We wrestled with composting for several years before discovering the Subpod composting system, an odorless vermiculture (worm-based) compost bin that is easy to manage and available in versions that fit into a garden, on a balcony, or even a large window garden or grow tent. The Subpod compost bins, available in single- and double-bin configurations, are designed to be placed into the ground to allow worms to move back and forth between the compost and surrounding soil. We saw improved growth in plants around our Subpod and it produced rich compost after only three months based on regular feeding with household waste, including food scraps, lawn and other yard waste, and the box the Subpod arrived in.
Subpod delivers its products in a compact, easy-to-assemble form — you simply unfold and clip the sides and cover into place — with paper-only packaging that serves as a source of dry carbon to add to the bin. We composted our box by tearing it into pieces and mixing it in as food waste was added. It’s also the first product we’ve ever purchased that eliminated its packaging waste.
Composting food waste prevents the material from producing methane and CO2 in a landfill. The Earth Day Institute estimates that every pound of food waste composted eliminates 3.8 lbs. of CO2e emissions. If you compost 34 lbs. a week, the maximum supported by Subpod, you can keep 129.2 lbs. of CO2 out of the atmosphere for each week of use.
The original Subpod In-Garden Compost System ($214.00, converts up to 34 lbs. of food waste a week) features two bins and is available with a steel planting bin as part of the Subpod Grow Bundle ($354.00, up to 34 lbs. a week); the Subpod Mini ($139.00, which can handle 22 lbs. of food waste weekly) is a single-bin format; and the recently announced Modbed Grow Bundle ($559.00 — 22 lbs. of waste/week) features a Subpod Mini in a wooden planter that can sit on a balcony or patio to feed a rich garden without any odor. Shipping is $10 for all products. Subpod offers a great selection for use in any home or apartment.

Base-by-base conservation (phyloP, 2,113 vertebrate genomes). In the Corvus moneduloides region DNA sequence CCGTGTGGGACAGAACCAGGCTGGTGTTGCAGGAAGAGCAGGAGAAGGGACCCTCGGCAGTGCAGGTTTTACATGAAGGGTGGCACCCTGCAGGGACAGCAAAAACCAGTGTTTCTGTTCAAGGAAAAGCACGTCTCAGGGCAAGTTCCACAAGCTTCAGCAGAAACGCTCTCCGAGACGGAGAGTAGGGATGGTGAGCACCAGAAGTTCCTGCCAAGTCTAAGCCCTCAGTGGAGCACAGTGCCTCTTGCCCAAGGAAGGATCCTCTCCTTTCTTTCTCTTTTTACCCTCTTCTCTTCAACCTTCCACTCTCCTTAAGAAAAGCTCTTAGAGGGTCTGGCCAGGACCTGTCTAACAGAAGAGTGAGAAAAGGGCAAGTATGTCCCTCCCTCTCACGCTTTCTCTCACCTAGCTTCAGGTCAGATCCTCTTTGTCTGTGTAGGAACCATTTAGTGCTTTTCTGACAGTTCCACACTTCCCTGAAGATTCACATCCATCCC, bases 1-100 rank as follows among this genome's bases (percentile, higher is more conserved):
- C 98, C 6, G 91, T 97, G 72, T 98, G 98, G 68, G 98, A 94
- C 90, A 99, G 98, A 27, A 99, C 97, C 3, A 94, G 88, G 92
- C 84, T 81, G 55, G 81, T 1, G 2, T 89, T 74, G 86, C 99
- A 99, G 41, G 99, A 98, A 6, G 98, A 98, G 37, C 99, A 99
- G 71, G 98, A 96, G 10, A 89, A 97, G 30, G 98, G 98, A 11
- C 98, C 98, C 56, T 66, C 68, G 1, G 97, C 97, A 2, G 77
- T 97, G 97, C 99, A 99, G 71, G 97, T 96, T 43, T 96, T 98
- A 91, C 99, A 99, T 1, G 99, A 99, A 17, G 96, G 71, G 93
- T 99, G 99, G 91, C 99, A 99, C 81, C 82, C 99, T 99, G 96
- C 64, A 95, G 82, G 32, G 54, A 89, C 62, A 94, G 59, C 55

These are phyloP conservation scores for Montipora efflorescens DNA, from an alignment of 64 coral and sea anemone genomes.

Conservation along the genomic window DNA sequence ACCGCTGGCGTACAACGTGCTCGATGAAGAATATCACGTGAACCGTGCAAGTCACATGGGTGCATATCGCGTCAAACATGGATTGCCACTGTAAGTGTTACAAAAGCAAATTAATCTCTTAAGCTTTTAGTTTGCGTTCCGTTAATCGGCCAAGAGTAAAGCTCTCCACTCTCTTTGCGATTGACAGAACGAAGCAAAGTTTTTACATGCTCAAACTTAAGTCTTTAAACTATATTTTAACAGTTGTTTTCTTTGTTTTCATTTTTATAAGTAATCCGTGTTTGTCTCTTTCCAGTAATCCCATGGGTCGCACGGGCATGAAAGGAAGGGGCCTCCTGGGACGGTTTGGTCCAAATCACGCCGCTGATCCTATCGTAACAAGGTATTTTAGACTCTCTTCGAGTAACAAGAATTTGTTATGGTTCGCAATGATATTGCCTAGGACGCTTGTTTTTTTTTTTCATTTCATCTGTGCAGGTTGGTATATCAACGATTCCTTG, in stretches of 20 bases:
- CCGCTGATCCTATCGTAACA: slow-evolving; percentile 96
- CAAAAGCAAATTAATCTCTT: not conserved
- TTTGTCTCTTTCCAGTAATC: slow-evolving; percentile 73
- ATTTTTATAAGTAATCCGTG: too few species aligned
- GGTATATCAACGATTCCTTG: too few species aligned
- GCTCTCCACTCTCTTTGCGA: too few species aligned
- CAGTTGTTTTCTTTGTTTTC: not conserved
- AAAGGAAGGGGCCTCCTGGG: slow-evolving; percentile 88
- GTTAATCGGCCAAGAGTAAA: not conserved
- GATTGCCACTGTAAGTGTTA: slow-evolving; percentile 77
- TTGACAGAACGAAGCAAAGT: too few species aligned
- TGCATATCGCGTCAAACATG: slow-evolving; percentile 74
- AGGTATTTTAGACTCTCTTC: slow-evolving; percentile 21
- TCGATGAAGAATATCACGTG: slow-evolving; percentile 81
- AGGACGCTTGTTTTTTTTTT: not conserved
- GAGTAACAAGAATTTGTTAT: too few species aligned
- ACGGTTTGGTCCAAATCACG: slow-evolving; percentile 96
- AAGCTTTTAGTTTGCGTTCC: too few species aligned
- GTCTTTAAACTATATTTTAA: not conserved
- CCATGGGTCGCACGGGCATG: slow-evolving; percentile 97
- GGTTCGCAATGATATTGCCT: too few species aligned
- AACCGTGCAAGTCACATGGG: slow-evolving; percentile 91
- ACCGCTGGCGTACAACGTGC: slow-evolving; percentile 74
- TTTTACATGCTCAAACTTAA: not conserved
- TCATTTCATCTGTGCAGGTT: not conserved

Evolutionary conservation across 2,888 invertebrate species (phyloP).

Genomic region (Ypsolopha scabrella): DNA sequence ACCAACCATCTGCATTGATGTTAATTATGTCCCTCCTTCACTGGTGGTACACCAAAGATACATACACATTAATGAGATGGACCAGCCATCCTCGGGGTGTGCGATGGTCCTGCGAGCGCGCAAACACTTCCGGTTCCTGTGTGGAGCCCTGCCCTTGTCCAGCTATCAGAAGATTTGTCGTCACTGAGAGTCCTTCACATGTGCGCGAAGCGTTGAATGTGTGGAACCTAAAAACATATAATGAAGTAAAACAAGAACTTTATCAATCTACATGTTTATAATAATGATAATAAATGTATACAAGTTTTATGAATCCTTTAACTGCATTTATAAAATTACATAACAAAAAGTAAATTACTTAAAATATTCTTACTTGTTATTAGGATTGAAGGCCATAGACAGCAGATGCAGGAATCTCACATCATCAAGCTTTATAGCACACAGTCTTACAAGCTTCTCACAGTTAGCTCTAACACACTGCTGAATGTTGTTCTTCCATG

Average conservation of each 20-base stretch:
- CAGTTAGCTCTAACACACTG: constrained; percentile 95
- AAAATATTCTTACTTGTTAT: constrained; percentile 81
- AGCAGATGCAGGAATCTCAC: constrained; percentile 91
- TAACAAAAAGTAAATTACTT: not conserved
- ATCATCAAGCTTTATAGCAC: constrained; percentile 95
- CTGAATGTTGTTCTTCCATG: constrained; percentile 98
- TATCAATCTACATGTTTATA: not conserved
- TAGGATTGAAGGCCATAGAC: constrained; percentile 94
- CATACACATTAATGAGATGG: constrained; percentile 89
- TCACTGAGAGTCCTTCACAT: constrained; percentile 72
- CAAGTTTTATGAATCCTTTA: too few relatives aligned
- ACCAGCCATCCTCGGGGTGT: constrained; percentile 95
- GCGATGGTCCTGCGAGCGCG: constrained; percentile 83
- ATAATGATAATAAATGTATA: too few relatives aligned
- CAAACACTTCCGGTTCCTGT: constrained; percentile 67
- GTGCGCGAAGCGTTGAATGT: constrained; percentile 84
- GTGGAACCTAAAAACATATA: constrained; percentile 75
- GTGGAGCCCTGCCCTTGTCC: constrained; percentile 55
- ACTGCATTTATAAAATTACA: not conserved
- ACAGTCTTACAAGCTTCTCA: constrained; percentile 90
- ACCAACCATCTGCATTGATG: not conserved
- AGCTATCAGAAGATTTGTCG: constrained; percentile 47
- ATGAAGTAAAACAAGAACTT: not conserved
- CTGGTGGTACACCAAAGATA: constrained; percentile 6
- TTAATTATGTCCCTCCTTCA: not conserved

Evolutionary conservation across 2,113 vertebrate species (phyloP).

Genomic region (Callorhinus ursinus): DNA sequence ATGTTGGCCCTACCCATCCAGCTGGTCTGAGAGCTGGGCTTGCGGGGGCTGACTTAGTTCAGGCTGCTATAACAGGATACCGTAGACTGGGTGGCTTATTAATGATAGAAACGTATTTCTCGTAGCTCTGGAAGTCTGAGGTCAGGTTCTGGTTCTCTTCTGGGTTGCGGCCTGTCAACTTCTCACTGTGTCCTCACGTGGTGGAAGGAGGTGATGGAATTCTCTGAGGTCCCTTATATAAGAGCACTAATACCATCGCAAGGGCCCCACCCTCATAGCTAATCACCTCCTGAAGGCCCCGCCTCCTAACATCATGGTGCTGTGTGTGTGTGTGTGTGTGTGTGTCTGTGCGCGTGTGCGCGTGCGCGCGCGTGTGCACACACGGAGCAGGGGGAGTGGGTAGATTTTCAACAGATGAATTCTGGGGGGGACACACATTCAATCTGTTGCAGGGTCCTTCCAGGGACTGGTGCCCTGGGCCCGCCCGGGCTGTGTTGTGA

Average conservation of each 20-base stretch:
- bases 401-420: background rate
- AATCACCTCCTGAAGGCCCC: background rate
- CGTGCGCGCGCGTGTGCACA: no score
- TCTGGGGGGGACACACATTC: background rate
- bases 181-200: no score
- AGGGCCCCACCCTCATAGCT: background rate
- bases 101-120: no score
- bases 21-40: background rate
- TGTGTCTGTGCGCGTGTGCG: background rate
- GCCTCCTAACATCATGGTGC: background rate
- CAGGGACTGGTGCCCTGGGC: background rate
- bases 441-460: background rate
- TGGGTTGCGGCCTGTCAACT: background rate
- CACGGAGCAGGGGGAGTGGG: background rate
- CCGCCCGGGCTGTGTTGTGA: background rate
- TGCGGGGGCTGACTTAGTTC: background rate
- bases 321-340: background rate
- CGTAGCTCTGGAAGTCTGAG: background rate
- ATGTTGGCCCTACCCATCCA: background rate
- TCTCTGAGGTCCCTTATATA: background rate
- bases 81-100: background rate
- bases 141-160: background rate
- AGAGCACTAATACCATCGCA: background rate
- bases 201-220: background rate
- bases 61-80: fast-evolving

Subpod bins are made of rigid polypropylene, the same type of #5 plastic from which bottle caps are made, and the company claims they will last more than a decade. It can be recycled by many programs around the country. Add your ZIP code to this search for local recycling options.
The emissions created by the plastic used in Subpod products represent a tiny fraction of the CO2 that the system keeps out of the atmosphere. Based on polypropylene emissions analyses conducted by the European Environment Agency’s European Topic Centre on Waste and Materials in a Green Economy, Earth911 estimates that producing the double-bin versions of Subpod generates approximately 83.62 lbs. of CO2 and shipping contributes about 22.44 lbs., while the single-bin version accounts for 67 lbs. of plastics-related emissions and 18.01 in shipping emissions. The Subpod Grow Bundle and ModBed include additional emissions related to the steel and wood garden containers they include.
Here’s where the full lifecycle sustainability benefits of the Subpod come into clear focus. By reducing CO2 emissions from food waste, the basic Subpod models become carbon neutral after less than a month based on their capacity — if you compost less, it will take longer.
Subpod Mini single-bin
Production & shipping emissions: 85.07 lbs.
Waste from a family of three, per week: ~25.2 lbs.
CO2 averted per week: 95.76 lbs.
CO2 break-even: 0.8 weeks at full capacity
Subpod In-Garden System double-bin
Production & shipping emissions: 106.06 lbs.
Waste from a family of four, per week: ~34 lbs.
CO2 averted per week: 129.2 lbs.
CO2 break-even: 1.2 weeks at full capacity
Sustainable Use & Packaging Recycling
The only challenge with composting is developing the habit and continuing to feed your bin with food, paper, cardboard, and yard waste. If you have the double-bin Subpod In-Garden System, you should fill one side of the bin at least two-thirds before adding waste regularly to the second bin. Your worms will migrate to the new food source, allowing easier harvesting of the first bin’s finished compost. Mix the new waste into the bin each time food or yard waste is added. We’ve had success with Uncle Jim’s Red Composting worms.
Subpod’s compostable, plastic-free packaging is the first source of dry carbon to use in your new composting system. Tear it into small pieces and mix with food waste at a 1-to-1 ratio. Once the box is gone, you use paper, leaves, and other brown materials instead.
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